Members of Ithemba, an all-female team of biomedical engineering students from Johns Hopkins University, are applying their shared passion for women’s health to bring hope to women with breast cancer. The name Ithemba, in fact, translates to “hope” in Zulu. By traveling to places such as South Africa, Peru, and Guyana, team members learned first-hand about the lack of safe, early, and accurate methods to diagnose breast cancer in rural areas of these countries. To address this problem, the team created a reusable, low-cost, contamination-free breast biopsy device to expand breast cancer diagnostic capabilities in low resource settings. This inventive work has earned Ithemba the 2019 $10,000 “Cure it!” Lemelson-MIT Student Prize.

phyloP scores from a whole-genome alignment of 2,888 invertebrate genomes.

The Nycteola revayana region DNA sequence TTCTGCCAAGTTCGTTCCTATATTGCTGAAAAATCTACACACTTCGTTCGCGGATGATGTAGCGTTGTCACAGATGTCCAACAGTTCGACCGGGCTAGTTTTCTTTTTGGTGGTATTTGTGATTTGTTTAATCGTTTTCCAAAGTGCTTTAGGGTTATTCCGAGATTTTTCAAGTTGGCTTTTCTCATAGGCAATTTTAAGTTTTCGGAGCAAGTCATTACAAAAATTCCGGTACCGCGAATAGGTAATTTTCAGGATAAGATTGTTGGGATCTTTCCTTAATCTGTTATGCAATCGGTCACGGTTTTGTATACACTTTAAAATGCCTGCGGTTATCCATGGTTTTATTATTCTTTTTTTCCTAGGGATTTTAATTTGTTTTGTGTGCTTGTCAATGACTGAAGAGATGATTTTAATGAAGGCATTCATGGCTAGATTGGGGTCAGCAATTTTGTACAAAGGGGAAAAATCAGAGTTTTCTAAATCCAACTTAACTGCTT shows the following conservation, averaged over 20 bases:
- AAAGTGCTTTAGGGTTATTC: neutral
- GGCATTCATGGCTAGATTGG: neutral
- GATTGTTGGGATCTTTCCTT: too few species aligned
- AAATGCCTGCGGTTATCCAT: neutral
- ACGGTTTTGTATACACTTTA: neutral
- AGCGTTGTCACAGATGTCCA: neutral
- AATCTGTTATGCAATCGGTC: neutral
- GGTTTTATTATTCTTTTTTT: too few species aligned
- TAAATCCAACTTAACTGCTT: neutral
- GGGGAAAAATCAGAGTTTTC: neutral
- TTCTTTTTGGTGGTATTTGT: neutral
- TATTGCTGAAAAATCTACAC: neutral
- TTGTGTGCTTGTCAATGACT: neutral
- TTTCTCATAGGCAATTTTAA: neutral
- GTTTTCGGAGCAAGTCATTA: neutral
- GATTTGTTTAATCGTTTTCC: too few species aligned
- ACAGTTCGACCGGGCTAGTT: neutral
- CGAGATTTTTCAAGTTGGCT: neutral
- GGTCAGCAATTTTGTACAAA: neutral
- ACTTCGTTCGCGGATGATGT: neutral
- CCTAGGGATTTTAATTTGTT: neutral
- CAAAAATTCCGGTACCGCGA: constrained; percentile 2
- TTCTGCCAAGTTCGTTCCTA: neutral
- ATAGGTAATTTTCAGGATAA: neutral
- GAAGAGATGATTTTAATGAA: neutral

Following a nationwide search for the most inventive college students, the Lemelson-MIT Student Prize recognizes young inventors who have dedicated themselves to solving global problems. Teams were selected based on a variety of factors including the overall inventiveness of their work, the invention’s potential for commercialization or adoption, and youth mentorship experience.